Randall's plaques

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Randall's plaques are described as subepithelial calcification of the renal papilla which are <2 mm in their greatest dimension. They act as an anchor for calcium oxalate crystals and are considered to be a predisposing factor for renal stone formation.

Clinical presentation

Usually asymptomatic and may not always result in stone formation in the course of time.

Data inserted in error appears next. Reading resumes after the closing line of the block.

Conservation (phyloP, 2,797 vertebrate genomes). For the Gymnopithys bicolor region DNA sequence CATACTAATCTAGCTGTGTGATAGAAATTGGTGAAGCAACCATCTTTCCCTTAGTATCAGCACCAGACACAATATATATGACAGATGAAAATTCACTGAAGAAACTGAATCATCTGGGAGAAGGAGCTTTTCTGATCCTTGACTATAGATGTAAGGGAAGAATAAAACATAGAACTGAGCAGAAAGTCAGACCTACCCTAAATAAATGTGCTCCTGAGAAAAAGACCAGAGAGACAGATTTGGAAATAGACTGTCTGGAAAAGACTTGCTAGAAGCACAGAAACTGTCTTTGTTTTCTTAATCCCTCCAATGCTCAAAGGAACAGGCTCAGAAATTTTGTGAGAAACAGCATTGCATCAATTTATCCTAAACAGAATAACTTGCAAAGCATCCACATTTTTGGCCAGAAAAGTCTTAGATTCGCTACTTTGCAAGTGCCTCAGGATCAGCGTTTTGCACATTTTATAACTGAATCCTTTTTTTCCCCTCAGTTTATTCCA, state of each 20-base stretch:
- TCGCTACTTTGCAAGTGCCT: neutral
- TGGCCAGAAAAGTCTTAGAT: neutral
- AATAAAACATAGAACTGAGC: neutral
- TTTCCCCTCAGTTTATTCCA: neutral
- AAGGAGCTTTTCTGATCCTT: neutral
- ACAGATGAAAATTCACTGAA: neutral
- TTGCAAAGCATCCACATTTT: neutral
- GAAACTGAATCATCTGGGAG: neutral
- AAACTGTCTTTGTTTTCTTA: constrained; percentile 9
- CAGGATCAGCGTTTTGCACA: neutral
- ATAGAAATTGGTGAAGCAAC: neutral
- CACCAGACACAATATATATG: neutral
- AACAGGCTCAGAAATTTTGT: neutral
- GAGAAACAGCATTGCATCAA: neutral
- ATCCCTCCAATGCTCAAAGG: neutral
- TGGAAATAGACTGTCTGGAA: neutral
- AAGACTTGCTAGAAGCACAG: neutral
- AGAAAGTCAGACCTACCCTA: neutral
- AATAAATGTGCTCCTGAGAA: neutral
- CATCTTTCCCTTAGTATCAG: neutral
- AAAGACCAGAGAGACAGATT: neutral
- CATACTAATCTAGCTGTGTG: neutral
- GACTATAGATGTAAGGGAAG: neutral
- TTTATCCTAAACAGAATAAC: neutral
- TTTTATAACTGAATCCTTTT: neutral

Radiographic features

In any imaging modality, these calcifications are seen as tiny foci with at least 50% of the surface covered by renal parenchyma.

Presence of urine all around the foci may point to the diagnosis of calyceal microlithiasis which are seen within the calyces.

History and etymology

Originally described by Alexander Randall (1883-1951) , an American urologist, in 1937 as part of a postmortem case series using a hand lens.